And so there it is, in the police lineup, our beloved oak tree, charged with illegally warming the globe. (I guess it's true what they say: It really IS always the quiet, unassuming ones who turn out to be the most heinous criminals.)

Of course, you might remember from past issues of Dr. Douglass' Real Health Breakthroughs how I feel about those so-called "harmful" UV rays ozone is supposed to protect us from. For instance, in the August 2001 issue, I wrote about how ultraviolet deficiency, not UV excess, is responsible not only for instances of melanoma skin cancer but also for increased rates of breast cancer. So, given my thoughts on that, I'm sure you can guess how I feel about the all-consuming issue of global warming.

Dr. Zhang and his colleagues are undoubtedly competent, and I am not ridiculing their work. Although they didn't intend it as such, their report shows what non-events ozone and global warming really are in our daily lives.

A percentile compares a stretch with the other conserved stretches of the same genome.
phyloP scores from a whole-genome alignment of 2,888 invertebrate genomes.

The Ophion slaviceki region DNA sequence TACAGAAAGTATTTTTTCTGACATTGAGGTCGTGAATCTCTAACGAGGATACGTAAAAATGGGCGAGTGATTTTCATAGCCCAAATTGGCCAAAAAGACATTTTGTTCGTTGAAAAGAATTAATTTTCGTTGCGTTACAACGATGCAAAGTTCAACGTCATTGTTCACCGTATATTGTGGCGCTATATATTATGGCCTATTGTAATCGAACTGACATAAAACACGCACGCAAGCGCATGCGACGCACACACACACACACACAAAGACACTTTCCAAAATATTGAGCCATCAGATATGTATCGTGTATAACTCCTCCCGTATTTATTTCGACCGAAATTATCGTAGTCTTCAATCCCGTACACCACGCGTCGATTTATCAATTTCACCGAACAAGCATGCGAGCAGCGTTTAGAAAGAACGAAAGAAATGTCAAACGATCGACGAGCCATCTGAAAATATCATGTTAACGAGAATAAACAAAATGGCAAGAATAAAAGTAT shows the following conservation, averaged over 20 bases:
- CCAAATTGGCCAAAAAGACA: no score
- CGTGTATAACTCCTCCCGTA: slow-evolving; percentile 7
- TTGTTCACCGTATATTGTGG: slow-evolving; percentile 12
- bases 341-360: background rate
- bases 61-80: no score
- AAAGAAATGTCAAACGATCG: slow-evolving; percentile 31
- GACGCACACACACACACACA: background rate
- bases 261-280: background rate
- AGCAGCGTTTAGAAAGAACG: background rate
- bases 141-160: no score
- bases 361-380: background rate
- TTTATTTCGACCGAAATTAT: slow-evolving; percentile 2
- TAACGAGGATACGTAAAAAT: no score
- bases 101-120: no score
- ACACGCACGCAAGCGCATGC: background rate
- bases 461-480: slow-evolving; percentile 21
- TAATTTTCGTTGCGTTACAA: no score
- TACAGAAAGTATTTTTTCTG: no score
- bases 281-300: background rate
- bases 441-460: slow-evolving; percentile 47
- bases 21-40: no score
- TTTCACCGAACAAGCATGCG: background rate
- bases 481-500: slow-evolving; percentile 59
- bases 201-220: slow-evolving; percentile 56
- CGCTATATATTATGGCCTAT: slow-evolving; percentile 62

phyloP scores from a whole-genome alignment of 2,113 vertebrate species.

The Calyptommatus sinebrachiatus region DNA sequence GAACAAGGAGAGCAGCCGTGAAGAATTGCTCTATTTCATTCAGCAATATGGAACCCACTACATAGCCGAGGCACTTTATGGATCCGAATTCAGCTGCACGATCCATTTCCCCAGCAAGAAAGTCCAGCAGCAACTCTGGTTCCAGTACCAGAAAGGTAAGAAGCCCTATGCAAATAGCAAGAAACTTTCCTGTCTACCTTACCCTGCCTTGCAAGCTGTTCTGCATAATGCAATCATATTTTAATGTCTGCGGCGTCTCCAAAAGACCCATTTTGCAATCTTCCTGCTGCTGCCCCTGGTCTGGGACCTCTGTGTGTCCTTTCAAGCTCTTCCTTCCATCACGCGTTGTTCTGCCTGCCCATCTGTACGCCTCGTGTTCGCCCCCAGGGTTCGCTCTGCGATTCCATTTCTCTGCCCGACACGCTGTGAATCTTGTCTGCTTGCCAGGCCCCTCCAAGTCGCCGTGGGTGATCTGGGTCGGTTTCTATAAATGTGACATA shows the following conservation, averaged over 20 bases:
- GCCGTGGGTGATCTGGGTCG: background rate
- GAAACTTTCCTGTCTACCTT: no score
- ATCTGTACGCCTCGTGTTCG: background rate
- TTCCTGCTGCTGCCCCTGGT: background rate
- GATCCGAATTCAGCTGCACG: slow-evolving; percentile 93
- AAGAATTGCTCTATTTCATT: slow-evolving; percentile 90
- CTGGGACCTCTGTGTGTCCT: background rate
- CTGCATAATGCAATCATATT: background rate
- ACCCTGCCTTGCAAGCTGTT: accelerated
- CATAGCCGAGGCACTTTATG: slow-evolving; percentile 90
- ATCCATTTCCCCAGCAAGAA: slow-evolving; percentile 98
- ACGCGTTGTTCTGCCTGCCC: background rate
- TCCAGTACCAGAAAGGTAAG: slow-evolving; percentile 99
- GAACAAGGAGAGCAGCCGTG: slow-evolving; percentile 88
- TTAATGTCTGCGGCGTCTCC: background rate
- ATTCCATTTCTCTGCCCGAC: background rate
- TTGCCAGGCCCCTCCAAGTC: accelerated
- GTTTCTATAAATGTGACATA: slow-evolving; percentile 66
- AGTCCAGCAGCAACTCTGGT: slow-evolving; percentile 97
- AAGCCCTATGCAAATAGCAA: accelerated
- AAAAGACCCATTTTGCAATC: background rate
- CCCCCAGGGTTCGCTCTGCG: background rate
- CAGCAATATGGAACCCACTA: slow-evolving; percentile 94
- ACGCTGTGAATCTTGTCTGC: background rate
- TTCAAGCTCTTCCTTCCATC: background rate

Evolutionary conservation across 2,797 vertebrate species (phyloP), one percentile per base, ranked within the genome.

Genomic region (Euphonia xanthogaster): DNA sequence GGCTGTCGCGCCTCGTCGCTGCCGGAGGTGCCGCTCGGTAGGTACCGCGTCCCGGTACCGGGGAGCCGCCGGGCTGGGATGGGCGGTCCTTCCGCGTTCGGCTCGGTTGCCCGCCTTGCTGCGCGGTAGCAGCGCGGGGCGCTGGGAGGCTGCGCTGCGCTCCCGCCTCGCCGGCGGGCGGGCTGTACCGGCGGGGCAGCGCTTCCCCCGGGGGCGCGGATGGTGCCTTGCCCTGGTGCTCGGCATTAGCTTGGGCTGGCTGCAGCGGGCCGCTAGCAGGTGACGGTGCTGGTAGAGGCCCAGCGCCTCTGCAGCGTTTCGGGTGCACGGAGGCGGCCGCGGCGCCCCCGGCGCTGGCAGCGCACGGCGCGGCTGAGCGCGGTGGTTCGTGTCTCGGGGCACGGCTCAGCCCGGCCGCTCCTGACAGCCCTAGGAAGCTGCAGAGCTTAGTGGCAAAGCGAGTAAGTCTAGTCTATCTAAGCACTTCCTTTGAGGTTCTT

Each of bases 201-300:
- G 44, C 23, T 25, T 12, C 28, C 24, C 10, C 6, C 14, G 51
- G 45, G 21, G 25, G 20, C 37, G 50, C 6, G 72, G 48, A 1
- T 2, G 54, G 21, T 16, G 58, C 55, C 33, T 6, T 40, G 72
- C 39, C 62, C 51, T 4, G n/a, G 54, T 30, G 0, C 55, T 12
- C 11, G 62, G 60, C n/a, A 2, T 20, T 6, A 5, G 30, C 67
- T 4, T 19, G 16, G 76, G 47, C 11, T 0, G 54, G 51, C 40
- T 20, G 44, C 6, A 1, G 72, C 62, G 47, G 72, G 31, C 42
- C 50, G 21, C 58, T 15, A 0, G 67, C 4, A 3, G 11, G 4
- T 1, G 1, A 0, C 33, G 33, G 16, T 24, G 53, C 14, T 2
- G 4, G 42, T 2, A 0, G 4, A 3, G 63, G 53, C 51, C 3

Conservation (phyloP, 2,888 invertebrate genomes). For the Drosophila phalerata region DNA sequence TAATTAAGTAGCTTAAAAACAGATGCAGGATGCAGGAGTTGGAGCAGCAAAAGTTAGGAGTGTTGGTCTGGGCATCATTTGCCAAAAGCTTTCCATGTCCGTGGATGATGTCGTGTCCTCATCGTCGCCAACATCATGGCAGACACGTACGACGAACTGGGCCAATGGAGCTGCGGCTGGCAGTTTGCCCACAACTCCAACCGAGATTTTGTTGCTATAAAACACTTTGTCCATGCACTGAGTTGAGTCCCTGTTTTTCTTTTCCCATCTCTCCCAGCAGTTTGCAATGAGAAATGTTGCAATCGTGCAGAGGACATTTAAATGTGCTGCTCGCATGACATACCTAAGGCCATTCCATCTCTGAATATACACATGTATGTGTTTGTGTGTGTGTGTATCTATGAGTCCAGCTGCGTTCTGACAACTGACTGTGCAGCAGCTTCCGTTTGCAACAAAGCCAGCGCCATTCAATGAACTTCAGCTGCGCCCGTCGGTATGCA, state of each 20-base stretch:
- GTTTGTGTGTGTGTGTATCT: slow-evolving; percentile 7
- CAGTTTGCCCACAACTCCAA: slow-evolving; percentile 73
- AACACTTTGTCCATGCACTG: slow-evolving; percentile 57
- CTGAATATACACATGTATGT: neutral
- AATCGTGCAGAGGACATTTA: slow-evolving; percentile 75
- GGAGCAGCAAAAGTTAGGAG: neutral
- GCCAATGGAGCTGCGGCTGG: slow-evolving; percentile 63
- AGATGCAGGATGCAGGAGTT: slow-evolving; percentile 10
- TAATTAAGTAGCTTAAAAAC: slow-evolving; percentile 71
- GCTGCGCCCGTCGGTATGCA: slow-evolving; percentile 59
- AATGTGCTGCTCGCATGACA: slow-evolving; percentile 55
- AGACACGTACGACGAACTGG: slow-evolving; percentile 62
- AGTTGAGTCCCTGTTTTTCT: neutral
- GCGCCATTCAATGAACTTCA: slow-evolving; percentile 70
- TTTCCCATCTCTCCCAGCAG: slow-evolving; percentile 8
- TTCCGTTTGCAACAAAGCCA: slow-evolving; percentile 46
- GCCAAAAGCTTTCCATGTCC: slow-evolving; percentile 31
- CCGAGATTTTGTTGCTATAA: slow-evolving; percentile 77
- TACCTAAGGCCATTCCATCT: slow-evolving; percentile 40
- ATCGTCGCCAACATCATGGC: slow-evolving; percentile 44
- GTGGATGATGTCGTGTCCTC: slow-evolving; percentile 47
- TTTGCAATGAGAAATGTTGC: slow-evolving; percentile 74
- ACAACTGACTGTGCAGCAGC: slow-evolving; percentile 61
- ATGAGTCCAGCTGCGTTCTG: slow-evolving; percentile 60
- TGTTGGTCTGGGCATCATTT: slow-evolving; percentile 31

Are anti-pollution programs making the "problem" worse?

Even President Bush is crashing through the open door on the global warming bugaboo. It's pathetic how many tens of millions of dollars are being squandered on this non-existent problem. The president has decided that farmers need to be rewarded for their part in fighting this imaginary war. As part of his administration's strategy for "curtailing carbon dioxide emissions," President Bush has proposed tax incentives for farmers who plant trees.

Carbon dioxide emissions are ozone's partner in crime in the Great Global Warming Caper.

I doubt anybody in the government is paying any attention (and even if they were, the program would go forward anyway), but another recent study revealed that scientists have overestimated the potential of trees and shrubs to soak up carbon dioxide from the atmosphere.

In the study, published in the August 8, 2002 issue of the journal Nature, Duke University scientists concluded that "trees and shrubs growing in areas of abundant rainfall are less effective storehouses for carbon than native grasslands they have steadily replaced across much of the western United States."

"The reassessment casts doubt on whether planting trees is always a positive step in the fight against global warming, as President Bush and others have suggested," a recent Associated Press article stated.